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From the time of the covenant at Mount Sinai, the Israelites had formal priesthood. The priests were qualified men selected from the tribe of Levi. They were mediators between God and the people. They offered sacrifices in the Holy Place of the Temple, including animal sacrifices.


This parable of the Good Samaritan has a priest and a Levite as characters. There is a difference in their designation. All priests were Levites, but not all Levites were priests. The Levites descended from Levi, one of the twelve sons of Jacob. Before God’s covenant with the Israelites at Mount Sinai, all the heads of the families were priests. After the sin of Golden Calf, only the Levites declared faithfulness to God. So, God selected them for divine service at the Holy Place in the tabernacle and later in the Temple of Jerusalem.


God selected Aron, the brother of Moses, who was also a Levite as the chief priest. His sons and their descendants were priests and high priests. The high priest was the highest in rank among the priests. Only the high priest had the privilege of entering the Holy of Holies in the Temple once a year on the Day of Atonement.

Though the head of the Aaronic family was supposed to be the high priest, the Romans had removed him to appoint their own favorite person in that prestigious position. High priests included the then high priest along with those who held the same office before.

During the public ministry of Jesus, Caiaphas was the High Priest. His father-in-law Annas, who was the former high priest, was the head of the Sanhedrin and coworker of Caiaphas. Both were known as high priests. Besides these two, the heads of the twenty-four courses of priests were known as chief priests.


The soldiers arrested Jesus and brought him to Annas for a religious trial at night. Annas was corrupt and had bribed the Romans to get into the high priesthood. He had business alliances with the merchants, who were money changers and sellers of sacrificial animals in the temple area. Since excessive exploitation was taking place in the name of God at the holy place, Jesus had chased away the businesspeople. This stirred up Annas’ anger against Jesus, leading to his arrest and trial. Caiaphas, the high priest of the time, was also involved in the trial of Jesus.


All priests served in the temple of Jerusalem during the busy season of the three main Jewish feasts: Passover, Pentecost, and Feast of the Tabernacles. At other times, each division of priests served two terms of one week each in a year. Even then, all priests of the division were not needed in the Temple during the off season. So, they were selected by a lot, which was a selection from God. Many would not get this opportunity. Zechariah, the father of John the Baptist, got this opportunity by lot to serve in the Temple when Angel Gabriel visited him and announced the birth of his son, John.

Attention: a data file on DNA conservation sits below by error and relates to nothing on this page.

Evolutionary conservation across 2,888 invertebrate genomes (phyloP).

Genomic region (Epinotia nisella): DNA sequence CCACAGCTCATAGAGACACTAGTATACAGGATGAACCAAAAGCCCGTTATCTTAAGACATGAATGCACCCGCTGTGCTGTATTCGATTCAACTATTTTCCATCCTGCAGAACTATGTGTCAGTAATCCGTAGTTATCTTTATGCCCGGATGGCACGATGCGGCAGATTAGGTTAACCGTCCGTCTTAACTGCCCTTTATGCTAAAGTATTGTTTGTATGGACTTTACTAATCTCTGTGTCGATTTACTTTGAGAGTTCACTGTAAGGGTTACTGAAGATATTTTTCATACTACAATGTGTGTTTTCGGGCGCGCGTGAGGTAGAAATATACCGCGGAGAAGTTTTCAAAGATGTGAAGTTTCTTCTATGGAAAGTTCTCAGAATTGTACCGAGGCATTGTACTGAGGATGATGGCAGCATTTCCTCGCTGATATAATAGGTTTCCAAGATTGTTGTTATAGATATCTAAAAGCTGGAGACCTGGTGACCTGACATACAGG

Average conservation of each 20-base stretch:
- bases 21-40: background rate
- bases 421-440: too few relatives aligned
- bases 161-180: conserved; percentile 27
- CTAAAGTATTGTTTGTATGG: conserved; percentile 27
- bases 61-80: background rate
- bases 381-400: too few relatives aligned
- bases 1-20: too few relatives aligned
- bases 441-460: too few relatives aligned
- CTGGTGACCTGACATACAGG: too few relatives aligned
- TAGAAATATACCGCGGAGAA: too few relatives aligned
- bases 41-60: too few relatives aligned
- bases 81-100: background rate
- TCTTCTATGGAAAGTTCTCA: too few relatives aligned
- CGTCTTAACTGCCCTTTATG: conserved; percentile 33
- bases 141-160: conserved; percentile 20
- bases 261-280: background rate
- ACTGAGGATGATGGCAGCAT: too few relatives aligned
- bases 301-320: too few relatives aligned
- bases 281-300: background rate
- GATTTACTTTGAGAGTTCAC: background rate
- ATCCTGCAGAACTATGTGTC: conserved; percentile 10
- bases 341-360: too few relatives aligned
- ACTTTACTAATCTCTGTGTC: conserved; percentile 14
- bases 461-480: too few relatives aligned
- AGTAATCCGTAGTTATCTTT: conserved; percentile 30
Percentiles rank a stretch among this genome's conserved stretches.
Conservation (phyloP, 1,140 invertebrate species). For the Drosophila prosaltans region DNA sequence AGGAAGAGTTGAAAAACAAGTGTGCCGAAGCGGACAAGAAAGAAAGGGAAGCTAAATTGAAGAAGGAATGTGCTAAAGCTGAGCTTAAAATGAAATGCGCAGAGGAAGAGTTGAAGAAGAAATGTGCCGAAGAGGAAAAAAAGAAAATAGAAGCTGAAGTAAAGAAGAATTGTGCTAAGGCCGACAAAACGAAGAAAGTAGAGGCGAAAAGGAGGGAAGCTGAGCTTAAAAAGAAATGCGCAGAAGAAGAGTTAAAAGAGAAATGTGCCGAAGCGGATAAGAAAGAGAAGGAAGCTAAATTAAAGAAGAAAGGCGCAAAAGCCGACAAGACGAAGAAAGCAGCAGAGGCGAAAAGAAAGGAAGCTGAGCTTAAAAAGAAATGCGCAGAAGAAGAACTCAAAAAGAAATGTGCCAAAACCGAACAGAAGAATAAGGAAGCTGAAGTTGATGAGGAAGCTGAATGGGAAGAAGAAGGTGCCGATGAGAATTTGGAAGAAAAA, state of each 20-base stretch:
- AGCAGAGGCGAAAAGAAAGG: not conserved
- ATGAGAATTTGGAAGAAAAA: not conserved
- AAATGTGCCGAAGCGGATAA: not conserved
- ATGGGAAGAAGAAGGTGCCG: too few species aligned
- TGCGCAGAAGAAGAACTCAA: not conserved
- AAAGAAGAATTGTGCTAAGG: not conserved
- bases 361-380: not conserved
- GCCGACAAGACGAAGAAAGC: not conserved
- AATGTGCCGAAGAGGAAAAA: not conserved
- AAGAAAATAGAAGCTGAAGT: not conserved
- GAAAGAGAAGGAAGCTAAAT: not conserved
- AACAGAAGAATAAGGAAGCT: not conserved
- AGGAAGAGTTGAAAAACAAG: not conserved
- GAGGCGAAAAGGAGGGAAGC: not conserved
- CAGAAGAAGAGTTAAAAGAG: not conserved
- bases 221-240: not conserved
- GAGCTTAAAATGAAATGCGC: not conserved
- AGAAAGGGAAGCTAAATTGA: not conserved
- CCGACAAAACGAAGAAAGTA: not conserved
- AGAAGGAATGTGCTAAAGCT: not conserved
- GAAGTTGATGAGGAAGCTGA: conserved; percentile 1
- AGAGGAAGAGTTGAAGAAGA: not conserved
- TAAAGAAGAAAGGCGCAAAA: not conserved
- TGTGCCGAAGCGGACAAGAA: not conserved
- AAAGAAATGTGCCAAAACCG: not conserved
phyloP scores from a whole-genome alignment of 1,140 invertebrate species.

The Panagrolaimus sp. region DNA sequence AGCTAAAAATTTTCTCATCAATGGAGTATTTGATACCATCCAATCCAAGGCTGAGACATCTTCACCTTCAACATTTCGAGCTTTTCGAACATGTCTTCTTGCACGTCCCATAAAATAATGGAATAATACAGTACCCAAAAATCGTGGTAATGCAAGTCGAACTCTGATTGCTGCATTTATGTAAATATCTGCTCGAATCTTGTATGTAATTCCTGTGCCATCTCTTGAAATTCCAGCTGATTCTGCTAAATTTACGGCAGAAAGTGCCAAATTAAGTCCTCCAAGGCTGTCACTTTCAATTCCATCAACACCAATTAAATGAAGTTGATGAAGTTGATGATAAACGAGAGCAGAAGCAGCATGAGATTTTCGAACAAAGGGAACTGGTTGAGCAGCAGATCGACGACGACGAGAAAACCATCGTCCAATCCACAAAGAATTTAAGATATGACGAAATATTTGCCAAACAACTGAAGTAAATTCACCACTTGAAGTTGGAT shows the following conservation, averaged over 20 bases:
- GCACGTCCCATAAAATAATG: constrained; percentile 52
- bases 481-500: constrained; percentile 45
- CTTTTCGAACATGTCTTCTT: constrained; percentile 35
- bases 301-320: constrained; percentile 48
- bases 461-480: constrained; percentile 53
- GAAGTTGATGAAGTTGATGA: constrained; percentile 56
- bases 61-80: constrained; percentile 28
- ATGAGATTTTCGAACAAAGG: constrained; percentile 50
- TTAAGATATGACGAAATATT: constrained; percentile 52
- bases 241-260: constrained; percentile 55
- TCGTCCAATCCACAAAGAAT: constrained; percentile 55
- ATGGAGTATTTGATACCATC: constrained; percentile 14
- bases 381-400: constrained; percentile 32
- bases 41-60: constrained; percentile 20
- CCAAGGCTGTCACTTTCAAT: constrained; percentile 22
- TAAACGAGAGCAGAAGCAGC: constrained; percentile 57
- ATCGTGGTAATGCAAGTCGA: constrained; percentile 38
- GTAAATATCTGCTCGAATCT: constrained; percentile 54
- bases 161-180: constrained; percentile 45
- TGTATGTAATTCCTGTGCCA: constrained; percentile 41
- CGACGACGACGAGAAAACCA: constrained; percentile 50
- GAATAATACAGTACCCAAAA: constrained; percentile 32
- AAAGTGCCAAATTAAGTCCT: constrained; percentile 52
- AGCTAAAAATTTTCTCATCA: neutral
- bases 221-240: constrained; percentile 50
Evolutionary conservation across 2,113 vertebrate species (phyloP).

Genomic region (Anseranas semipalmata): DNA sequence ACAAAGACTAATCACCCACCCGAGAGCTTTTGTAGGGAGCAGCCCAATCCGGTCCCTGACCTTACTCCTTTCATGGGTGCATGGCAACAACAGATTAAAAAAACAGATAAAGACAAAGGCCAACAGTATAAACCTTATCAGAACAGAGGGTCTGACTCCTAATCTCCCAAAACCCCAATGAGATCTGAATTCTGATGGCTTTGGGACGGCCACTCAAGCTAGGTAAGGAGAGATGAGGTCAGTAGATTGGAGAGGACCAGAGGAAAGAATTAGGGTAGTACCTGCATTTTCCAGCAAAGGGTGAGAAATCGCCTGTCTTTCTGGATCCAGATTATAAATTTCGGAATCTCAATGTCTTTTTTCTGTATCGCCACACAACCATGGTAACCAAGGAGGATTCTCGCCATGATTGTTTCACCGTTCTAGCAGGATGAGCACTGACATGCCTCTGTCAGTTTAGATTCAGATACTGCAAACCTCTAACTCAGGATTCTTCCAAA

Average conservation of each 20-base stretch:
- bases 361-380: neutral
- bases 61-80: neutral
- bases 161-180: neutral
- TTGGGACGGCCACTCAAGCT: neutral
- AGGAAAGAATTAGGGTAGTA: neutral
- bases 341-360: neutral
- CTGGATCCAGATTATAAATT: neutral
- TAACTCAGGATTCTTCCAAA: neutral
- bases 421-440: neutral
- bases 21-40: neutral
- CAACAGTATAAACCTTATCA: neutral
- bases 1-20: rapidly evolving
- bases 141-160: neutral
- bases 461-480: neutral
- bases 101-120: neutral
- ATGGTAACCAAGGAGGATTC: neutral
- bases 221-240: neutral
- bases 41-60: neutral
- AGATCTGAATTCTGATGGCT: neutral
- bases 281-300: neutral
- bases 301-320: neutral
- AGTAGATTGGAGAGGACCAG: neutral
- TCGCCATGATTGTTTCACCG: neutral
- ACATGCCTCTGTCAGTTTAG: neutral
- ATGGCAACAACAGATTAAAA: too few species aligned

The priests must work double on a Sabbath in the Temple to make sure the sacrifices take place according to the prescriptions of the Law. “On the sabbath day: two unblemished yearling lambs, with a grain offering of two tenths of an ephah of bran flour mixed with oil, and its libation. This is the sabbath burnt offering each sabbath, in addition to the regular burnt offering and its libation” (Num 28:9). This involved priests’ work like cleaning of sacrificial animals, lighting of fires, slaughter of animals, lifting of them on to the altar, and other related works. In addition, the priests also had to change the showbread on every sabbath. Such works would become a violation of the Sabbath for ordinary people (Lev 24:8). However, the law itself gave precedence to the sacrifice over the Sabbath rules. Jesus, who gave importance to human suffering, also expressed precedence for acts of mercy over Sabbath regulations.


In the New Testament period, all the baptized share in the royal priesthood of Jesus and thus we have the privilege of taking part in the sacrifice of Jesus. While leading a sacrificial life for Jesus and for the people entrusted to our service, let us cooperate with the ordained priests who serve us. Peter reminds us: “you are ‘a chosen race, a royal priesthood, a holy nation, a people of his own, so that you may announce the praises’” (1 Pet 2:9).

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